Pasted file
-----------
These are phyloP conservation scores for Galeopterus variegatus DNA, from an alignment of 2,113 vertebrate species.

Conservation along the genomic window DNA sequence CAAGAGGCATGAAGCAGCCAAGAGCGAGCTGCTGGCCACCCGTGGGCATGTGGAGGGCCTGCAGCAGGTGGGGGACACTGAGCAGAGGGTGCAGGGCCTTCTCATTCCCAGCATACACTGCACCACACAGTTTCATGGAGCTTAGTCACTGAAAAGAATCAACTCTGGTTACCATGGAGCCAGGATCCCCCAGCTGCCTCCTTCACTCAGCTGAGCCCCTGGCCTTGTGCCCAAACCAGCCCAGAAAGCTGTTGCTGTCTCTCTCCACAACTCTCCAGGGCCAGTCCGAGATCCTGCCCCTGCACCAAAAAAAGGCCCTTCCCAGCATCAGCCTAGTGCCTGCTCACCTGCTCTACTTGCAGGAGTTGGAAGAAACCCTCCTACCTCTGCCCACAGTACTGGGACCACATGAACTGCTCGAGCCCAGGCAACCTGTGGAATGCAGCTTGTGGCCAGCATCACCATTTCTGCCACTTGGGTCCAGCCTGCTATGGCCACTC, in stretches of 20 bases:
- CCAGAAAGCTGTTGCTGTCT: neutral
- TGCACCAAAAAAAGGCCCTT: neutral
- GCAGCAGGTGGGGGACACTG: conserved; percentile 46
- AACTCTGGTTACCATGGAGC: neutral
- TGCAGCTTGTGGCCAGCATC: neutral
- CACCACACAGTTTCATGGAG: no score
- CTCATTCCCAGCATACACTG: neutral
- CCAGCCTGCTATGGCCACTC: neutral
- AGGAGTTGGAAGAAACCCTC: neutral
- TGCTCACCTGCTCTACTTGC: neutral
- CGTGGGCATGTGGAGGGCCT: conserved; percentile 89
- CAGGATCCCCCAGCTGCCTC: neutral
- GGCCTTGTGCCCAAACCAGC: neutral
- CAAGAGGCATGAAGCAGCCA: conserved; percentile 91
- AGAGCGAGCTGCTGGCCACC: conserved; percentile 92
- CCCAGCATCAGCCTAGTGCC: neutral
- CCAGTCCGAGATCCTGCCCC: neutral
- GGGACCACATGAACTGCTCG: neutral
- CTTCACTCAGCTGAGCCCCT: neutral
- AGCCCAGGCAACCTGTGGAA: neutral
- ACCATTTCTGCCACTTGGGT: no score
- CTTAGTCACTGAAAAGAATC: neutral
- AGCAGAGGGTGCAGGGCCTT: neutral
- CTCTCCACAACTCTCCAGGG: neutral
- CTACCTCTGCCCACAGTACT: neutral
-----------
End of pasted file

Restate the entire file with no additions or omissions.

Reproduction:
These are phyloP conservation scores for Galeopterus variegatus DNA, from an alignment of 2,113 vertebrate species.

Conservation along the genomic window DNA sequence CAAGAGGCATGAAGCAGCCAAGAGCGAGCTGCTGGCCACCCGTGGGCATGTGGAGGGCCTGCAGCAGGTGGGGGACACTGAGCAGAGGGTGCAGGGCCTTCTCATTCCCAGCATACACTGCACCACACAGTTTCATGGAGCTTAGTCACTGAAAAGAATCAACTCTGGTTACCATGGAGCCAGGATCCCCCAGCTGCCTCCTTCACTCAGCTGAGCCCCTGGCCTTGTGCCCAAACCAGCCCAGAAAGCTGTTGCTGTCTCTCTCCACAACTCTCCAGGGCCAGTCCGAGATCCTGCCCCTGCACCAAAAAAAGGCCCTTCCCAGCATCAGCCTAGTGCCTGCTCACCTGCTCTACTTGCAGGAGTTGGAAGAAACCCTCCTACCTCTGCCCACAGTACTGGGACCACATGAACTGCTCGAGCCCAGGCAACCTGTGGAATGCAGCTTGTGGCCAGCATCACCATTTCTGCCACTTGGGTCCAGCCTGCTATGGCCACTC, in stretches of 20 bases:
- CCAGAAAGCTGTTGCTGTCT: neutral
- TGCACCAAAAAAAGGCCCTT: neutral
- GCAGCAGGTGGGGGACACTG: conserved; percentile 46
- AACTCTGGTTACCATGGAGC: neutral
- TGCAGCTTGTGGCCAGCATC: neutral
- CACCACACAGTTTCATGGAG: no score
- CTCATTCCCAGCATACACTG: neutral
- CCAGCCTGCTATGGCCACTC: neutral
- AGGAGTTGGAAGAAACCCTC: neutral
- TGCTCACCTGCTCTACTTGC: neutral
- CGTGGGCATGTGGAGGGCCT: conserved; percentile 89
- CAGGATCCCCCAGCTGCCTC: neutral
- GGCCTTGTGCCCAAACCAGC: neutral
- CAAGAGGCATGAAGCAGCCA: conserved; percentile 91
- AGAGCGAGCTGCTGGCCACC: conserved; percentile 92
- CCCAGCATCAGCCTAGTGCC: neutral
- CCAGTCCGAGATCCTGCCCC: neutral
- GGGACCACATGAACTGCTCG: neutral
- CTTCACTCAGCTGAGCCCCT: neutral
- AGCCCAGGCAACCTGTGGAA: neutral
- ACCATTTCTGCCACTTGGGT: no score
- CTTAGTCACTGAAAAGAATC: neutral
- AGCAGAGGGTGCAGGGCCTT: neutral
- CTCTCCACAACTCTCCAGGG: neutral
- CTACCTCTGCCCACAGTACT: neutral